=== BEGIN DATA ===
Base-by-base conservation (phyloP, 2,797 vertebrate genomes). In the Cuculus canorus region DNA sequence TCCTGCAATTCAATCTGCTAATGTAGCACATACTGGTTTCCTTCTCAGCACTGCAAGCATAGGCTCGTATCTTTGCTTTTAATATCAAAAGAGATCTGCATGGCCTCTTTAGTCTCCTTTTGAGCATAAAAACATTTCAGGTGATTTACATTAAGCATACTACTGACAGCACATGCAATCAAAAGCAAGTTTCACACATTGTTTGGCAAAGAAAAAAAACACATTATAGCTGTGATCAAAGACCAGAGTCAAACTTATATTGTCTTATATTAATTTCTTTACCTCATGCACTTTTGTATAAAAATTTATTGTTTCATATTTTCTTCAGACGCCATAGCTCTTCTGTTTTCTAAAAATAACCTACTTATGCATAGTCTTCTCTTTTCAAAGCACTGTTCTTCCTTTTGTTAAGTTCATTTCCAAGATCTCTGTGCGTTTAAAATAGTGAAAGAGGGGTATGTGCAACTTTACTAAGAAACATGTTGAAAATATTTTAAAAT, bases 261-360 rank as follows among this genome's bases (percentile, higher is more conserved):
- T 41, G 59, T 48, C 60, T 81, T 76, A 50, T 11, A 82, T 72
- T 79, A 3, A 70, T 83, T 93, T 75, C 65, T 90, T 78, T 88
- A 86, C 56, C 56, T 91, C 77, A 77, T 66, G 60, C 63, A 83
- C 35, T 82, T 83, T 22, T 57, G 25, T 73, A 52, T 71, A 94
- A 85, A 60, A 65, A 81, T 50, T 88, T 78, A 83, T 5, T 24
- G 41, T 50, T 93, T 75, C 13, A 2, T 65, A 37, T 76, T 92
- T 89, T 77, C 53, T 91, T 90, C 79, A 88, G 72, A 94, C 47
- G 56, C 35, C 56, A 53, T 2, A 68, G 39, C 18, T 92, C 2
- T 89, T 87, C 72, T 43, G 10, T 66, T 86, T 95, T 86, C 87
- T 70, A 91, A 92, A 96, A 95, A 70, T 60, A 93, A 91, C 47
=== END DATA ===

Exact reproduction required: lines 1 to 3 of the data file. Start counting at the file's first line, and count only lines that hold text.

Base-by-base conservation (phyloP, 2,797 vertebrate genomes). In the Cuculus canorus region DNA sequence TCCTGCAATTCAATCTGCTAATGTAGCACATACTGGTTTCCTTCTCAGCACTGCAAGCATAGGCTCGTATCTTTGCTTTTAATATCAAAAGAGATCTGCATGGCCTCTTTAGTCTCCTTTTGAGCATAAAAACATTTCAGGTGATTTACATTAAGCATACTACTGACAGCACATGCAATCAAAAGCAAGTTTCACACATTGTTTGGCAAAGAAAAAAAACACATTATAGCTGTGATCAAAGACCAGAGTCAAACTTATATTGTCTTATATTAATTTCTTTACCTCATGCACTTTTGTATAAAAATTTATTGTTTCATATTTTCTTCAGACGCCATAGCTCTTCTGTTTTCTAAAAATAACCTACTTATGCATAGTCTTCTCTTTTCAAAGCACTGTTCTTCCTTTTGTTAAGTTCATTTCCAAGATCTCTGTGCGTTTAAAATAGTGAAAGAGGGGTATGTGCAACTTTACTAAGAAACATGTTGAAAATATTTTAAAAT, bases 261-360 rank as follows among this genome's bases (percentile, higher is more conserved):
- T 41, G 59, T 48, C 60, T 81, T 76, A 50, T 11, A 82, T 72
- T 79, A 3, A 70, T 83, T 93, T 75, C 65, T 90, T 78, T 88